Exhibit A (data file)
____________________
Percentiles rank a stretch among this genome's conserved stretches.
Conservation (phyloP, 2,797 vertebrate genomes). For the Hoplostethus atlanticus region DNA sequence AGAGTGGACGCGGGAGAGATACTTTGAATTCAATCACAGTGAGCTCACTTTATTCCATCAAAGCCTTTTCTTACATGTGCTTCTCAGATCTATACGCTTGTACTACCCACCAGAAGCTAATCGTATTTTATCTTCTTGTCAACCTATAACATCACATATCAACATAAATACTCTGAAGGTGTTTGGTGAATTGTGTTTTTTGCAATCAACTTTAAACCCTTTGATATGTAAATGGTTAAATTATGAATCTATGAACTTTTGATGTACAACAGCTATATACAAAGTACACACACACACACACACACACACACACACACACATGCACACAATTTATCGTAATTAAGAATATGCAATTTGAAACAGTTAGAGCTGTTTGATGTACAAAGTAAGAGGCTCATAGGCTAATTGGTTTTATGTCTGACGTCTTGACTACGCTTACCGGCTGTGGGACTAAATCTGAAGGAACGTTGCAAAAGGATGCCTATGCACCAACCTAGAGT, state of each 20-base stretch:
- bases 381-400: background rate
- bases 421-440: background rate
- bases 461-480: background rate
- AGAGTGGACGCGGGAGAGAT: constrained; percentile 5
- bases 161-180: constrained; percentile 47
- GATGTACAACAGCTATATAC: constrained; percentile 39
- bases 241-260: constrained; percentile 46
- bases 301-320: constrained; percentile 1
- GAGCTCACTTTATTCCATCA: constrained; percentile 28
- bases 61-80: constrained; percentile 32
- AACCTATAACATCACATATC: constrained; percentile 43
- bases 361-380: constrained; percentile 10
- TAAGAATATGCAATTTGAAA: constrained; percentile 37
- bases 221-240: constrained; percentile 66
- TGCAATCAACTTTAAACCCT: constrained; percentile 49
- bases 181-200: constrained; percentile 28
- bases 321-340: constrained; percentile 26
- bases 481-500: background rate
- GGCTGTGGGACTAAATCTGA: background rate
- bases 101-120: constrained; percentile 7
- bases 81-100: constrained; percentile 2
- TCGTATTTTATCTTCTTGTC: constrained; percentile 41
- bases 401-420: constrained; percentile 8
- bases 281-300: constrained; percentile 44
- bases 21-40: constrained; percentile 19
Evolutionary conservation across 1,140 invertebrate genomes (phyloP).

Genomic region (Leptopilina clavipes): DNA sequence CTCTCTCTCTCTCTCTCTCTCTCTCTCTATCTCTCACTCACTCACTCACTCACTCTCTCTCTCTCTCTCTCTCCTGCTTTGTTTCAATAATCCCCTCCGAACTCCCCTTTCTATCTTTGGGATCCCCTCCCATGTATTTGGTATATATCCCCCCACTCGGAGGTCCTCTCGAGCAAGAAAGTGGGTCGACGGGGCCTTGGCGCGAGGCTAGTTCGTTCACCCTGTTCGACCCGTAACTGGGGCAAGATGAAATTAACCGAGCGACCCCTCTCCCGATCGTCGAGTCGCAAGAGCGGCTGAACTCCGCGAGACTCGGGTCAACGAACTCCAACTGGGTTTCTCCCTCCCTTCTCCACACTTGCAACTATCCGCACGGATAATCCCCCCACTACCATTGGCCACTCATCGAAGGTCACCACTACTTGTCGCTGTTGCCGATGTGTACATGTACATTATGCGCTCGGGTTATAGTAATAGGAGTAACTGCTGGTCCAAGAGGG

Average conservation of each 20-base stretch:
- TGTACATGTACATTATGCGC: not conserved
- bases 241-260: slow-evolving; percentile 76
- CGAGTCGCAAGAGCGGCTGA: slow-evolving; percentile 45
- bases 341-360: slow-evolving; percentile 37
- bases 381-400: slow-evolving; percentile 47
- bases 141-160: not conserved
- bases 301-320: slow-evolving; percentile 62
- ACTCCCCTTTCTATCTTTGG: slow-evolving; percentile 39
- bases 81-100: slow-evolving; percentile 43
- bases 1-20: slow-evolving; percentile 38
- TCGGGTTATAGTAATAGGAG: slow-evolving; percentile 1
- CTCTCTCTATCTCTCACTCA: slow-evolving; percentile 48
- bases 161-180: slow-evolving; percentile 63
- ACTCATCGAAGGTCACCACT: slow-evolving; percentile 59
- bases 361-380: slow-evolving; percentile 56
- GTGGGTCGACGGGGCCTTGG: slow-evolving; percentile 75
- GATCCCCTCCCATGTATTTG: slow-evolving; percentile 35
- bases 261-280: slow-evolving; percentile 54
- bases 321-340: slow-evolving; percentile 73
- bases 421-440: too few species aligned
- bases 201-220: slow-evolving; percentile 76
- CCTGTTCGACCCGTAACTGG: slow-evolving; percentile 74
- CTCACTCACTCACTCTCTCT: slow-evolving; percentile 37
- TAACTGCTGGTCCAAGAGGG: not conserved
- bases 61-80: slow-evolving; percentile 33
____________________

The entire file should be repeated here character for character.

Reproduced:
Percentiles rank a stretch among this genome's conserved stretches.
Conservation (phyloP, 2,797 vertebrate genomes). For the Hoplostethus atlanticus region DNA sequence AGAGTGGACGCGGGAGAGATACTTTGAATTCAATCACAGTGAGCTCACTTTATTCCATCAAAGCCTTTTCTTACATGTGCTTCTCAGATCTATACGCTTGTACTACCCACCAGAAGCTAATCGTATTTTATCTTCTTGTCAACCTATAACATCACATATCAACATAAATACTCTGAAGGTGTTTGGTGAATTGTGTTTTTTGCAATCAACTTTAAACCCTTTGATATGTAAATGGTTAAATTATGAATCTATGAACTTTTGATGTACAACAGCTATATACAAAGTACACACACACACACACACACACACACACACACACATGCACACAATTTATCGTAATTAAGAATATGCAATTTGAAACAGTTAGAGCTGTTTGATGTACAAAGTAAGAGGCTCATAGGCTAATTGGTTTTATGTCTGACGTCTTGACTACGCTTACCGGCTGTGGGACTAAATCTGAAGGAACGTTGCAAAAGGATGCCTATGCACCAACCTAGAGT, state of each 20-base stretch:
- bases 381-400: background rate
- bases 421-440: background rate
- bases 461-480: background rate
- AGAGTGGACGCGGGAGAGAT: constrained; percentile 5
- bases 161-180: constrained; percentile 47
- GATGTACAACAGCTATATAC: constrained; percentile 39
- bases 241-260: constrained; percentile 46
- bases 301-320: constrained; percentile 1
- GAGCTCACTTTATTCCATCA: constrained; percentile 28
- bases 61-80: constrained; percentile 32
- AACCTATAACATCACATATC: constrained; percentile 43
- bases 361-380: constrained; percentile 10
- TAAGAATATGCAATTTGAAA: constrained; percentile 37
- bases 221-240: constrained; percentile 66
- TGCAATCAACTTTAAACCCT: constrained; percentile 49
- bases 181-200: constrained; percentile 28
- bases 321-340: constrained; percentile 26
- bases 481-500: background rate
- GGCTGTGGGACTAAATCTGA: background rate
- bases 101-120: constrained; percentile 7
- bases 81-100: constrained; percentile 2
- TCGTATTTTATCTTCTTGTC: constrained; percentile 41
- bases 401-420: constrained; percentile 8
- bases 281-300: constrained; percentile 44
- bases 21-40: constrained; percentile 19
Evolutionary conservation across 1,140 invertebrate genomes (phyloP).

Genomic region (Leptopilina clavipes): DNA sequence CTCTCTCTCTCTCTCTCTCTCTCTCTCTATCTCTCACTCACTCACTCACTCACTCTCTCTCTCTCTCTCTCTCCTGCTTTGTTTCAATAATCCCCTCCGAACTCCCCTTTCTATCTTTGGGATCCCCTCCCATGTATTTGGTATATATCCCCCCACTCGGAGGTCCTCTCGAGCAAGAAAGTGGGTCGACGGGGCCTTGGCGCGAGGCTAGTTCGTTCACCCTGTTCGACCCGTAACTGGGGCAAGATGAAATTAACCGAGCGACCCCTCTCCCGATCGTCGAGTCGCAAGAGCGGCTGAACTCCGCGAGACTCGGGTCAACGAACTCCAACTGGGTTTCTCCCTCCCTTCTCCACACTTGCAACTATCCGCACGGATAATCCCCCCACTACCATTGGCCACTCATCGAAGGTCACCACTACTTGTCGCTGTTGCCGATGTGTACATGTACATTATGCGCTCGGGTTATAGTAATAGGAGTAACTGCTGGTCCAAGAGGG

Average conservation of each 20-base stretch:
- TGTACATGTACATTATGCGC: not conserved
- bases 241-260: slow-evolving; percentile 76
- CGAGTCGCAAGAGCGGCTGA: slow-evolving; percentile 45
- bases 341-360: slow-evolving; percentile 37
- bases 381-400: slow-evolving; percentile 47
- bases 141-160: not conserved
- bases 301-320: slow-evolving; percentile 62
- ACTCCCCTTTCTATCTTTGG: slow-evolving; percentile 39
- bases 81-100: slow-evolving; percentile 43
- bases 1-20: slow-evolving; percentile 38
- TCGGGTTATAGTAATAGGAG: slow-evolving; percentile 1
- CTCTCTCTATCTCTCACTCA: slow-evolving; percentile 48
- bases 161-180: slow-evolving; percentile 63
- ACTCATCGAAGGTCACCACT: slow-evolving; percentile 59
- bases 361-380: slow-evolving; percentile 56
- GTGGGTCGACGGGGCCTTGG: slow-evolving; percentile 75
- GATCCCCTCCCATGTATTTG: slow-evolving; percentile 35
- bases 261-280: slow-evolving; percentile 54
- bases 321-340: slow-evolving; percentile 73
- bases 421-440: too few species aligned
- bases 201-220: slow-evolving; percentile 76
- CCTGTTCGACCCGTAACTGG: slow-evolving; percentile 74
- CTCACTCACTCACTCTCTCT: slow-evolving; percentile 37
- TAACTGCTGGTCCAAGAGGG: not conserved
- bases 61-80: slow-evolving; percentile 33